Olomopolo Media’s new play, Jhanjar Di Paanwaan Chhankaar, takes its name from a famous song by Noor Jehan.
After watching the stage play at the Arts Council in Karachi on April 29, I was curious to watch on YouTube the original dance number performed by Punjabi movie star of yesteryear, Anjuman. But I was hugely disappointed. In the play the phenomenal Sarmad Khoosat outdoes Anjuman hands down by his version of the dance. He not only plays one of the two central characters but, together with his sister Kanwal Khoosat, has also directed Jhanjar Di Paanwaan Chhankaar.
The play is an adaptation of Leonard Gershe’s Butterflies Are Free. Writers Saeed Rahman and Fatima Maan deserve to be applauded as the script is completely steeped in the local idiom. The characters have various layers of personality, vulnerable and strong but also flawed, needy and with wayward tendencies. These contradictory traits push the play forward at a fast pace, creating a charming plot that is not only funny but also quite moving and heartwarming.
Before the curtain went up, all eyes were on the star-studded audience seated on the first two rows of the auditorium: Many veterans of theatre, television and film were present on the final day of the three-day performance, including Irfan Khoosat, Talat Husain, Shakeel, Samina Ahmad, Bushra Ansari, Rubina Ashraf, Durdana Butt, Shamim Hilali, Hina Bayat, Mehreen Jabbar and Mahira Khan, to name but a few.
However, once the play started (exactly on time), everyone was riveted to their seats with their eyes only for the stage for the next hour and 45 minutes.
The play opens with the handsome and well-dressed Hamza (played by Zain Afzal) moving around in his all-white, stylishly modern and meticulously kept one-room apartment which has, among other items, a hanging wicker chair, a loft bed, a dining table and a kitchenette. He is talking on the phone with his mother (Samiya Mumtaz). Suddenly the song Jhanjar Di Paanwaan Chhankaar erupts loudly from the neighbouring apartment, making it difficult for Hamza and his mother to continue their conversation.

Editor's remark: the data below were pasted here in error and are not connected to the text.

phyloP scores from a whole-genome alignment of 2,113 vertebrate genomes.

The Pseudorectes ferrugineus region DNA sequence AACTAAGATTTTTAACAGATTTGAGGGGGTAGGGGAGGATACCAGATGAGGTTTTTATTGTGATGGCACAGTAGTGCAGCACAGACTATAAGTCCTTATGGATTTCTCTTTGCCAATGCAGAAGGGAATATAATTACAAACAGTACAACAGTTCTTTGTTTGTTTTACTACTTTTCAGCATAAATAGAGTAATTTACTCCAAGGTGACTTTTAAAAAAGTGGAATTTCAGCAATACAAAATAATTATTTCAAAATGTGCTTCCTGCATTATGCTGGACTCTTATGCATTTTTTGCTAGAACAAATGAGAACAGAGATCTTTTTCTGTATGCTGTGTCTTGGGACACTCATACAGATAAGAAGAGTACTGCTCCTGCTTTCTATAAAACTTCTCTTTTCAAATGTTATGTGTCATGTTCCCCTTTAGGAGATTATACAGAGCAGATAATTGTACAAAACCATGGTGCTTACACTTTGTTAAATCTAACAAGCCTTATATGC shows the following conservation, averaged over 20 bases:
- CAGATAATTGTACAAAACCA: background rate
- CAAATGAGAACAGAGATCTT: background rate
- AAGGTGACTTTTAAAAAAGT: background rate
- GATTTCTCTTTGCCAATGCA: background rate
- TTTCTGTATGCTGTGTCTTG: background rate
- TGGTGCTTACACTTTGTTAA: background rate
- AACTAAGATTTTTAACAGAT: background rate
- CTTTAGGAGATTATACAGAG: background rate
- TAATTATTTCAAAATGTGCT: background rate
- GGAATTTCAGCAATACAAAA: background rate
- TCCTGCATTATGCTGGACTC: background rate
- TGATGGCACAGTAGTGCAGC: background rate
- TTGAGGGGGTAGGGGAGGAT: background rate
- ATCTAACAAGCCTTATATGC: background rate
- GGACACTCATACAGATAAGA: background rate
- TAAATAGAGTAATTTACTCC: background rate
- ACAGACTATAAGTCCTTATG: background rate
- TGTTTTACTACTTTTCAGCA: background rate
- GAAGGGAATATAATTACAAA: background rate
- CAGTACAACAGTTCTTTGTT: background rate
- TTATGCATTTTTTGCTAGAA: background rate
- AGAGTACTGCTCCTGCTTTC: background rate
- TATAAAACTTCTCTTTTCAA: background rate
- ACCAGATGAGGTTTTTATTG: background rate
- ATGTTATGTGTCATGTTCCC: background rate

Since the walls are paper-thin, the two neighbours then talk to each other from their separate lodgings before Zaman (Sarmad Khoosat) — the neighbour — invites himself over for a cup of coffee.
After a few minutes, Zaman discovers that the 28-year-old Hamza has been blind since birth but is excited to have cut the apron strings of his over-protective mother and is living on his own for the first time in his life. He wants to pursue a career in music but wants to experience a less sheltered life, away from the smothering influence of his overbearing writer-mother. Hamza is the valiant young hero of his mother Rubina’s children’s stories but she does not approve of him moving away to Lahore from their large home in Shaikhupura. Hamza lost his father some years back. Rubina feels lonely without having Hamza to look after. On the other hand, Hamza continues to remind his mother that they have made a two-month pact to let him be on his own, and she is not supposed to visit him during this period.
Zaman and Hamza hit it off almost instantly. Zaman tells him about his acting career and that he is practising to dance for a role he is playing in a movie. The role is of a man who works in a bank during the day but is obsessed with the Punjabi film heroine Anjuman and, every evening after spending the day at his mundane job, he lives out his fantasy by dressing up as a woman and dancing ala Anjuman. Hamza invites him to practice the dance in his apartment, which is much bigger and nicer. Zaman makes a brief exit and then re-enters wearing high heels, golden anklets and a net dupatta!
This is when we get to watch Sarmad dancing with wild abandon, cracking the ribs of the audience in the packed auditorium as they go into peals of laughter.
However, midway into the play, Rubina enters unannounced. She is horrified to see the flamboyant Zaman and to realise that her son is awed by him and under Zaman’s influence. Her controlling instincts go into overdrive, with varying results. At this point Iman Shahid makes a brief appearance as the director of Zaman’s film and has a tête-à-tête with Rubina.
Towards the end, Zaman leaves the apartment with his bags to move in with Iman, leaving Hamza more than a little furious. He trips over the furniture and falls flat on the floor. But Zaman soon returns, and the play ends with the hope of a continued friendship.
The actors have all done a remarkable job. The play is an intimate tale of the interrelationship of the three individuals, all of whom gain from each other. It carries a powerful message about the worldview of the emotionally crippled against that of the physically disabled, who may be quite independent. It is about personality flaws, their tolerance and acceptability, and also about a parent’s excessive love encroaching on a grown child’s freedom. It breaks many stereotypes. It is a treat!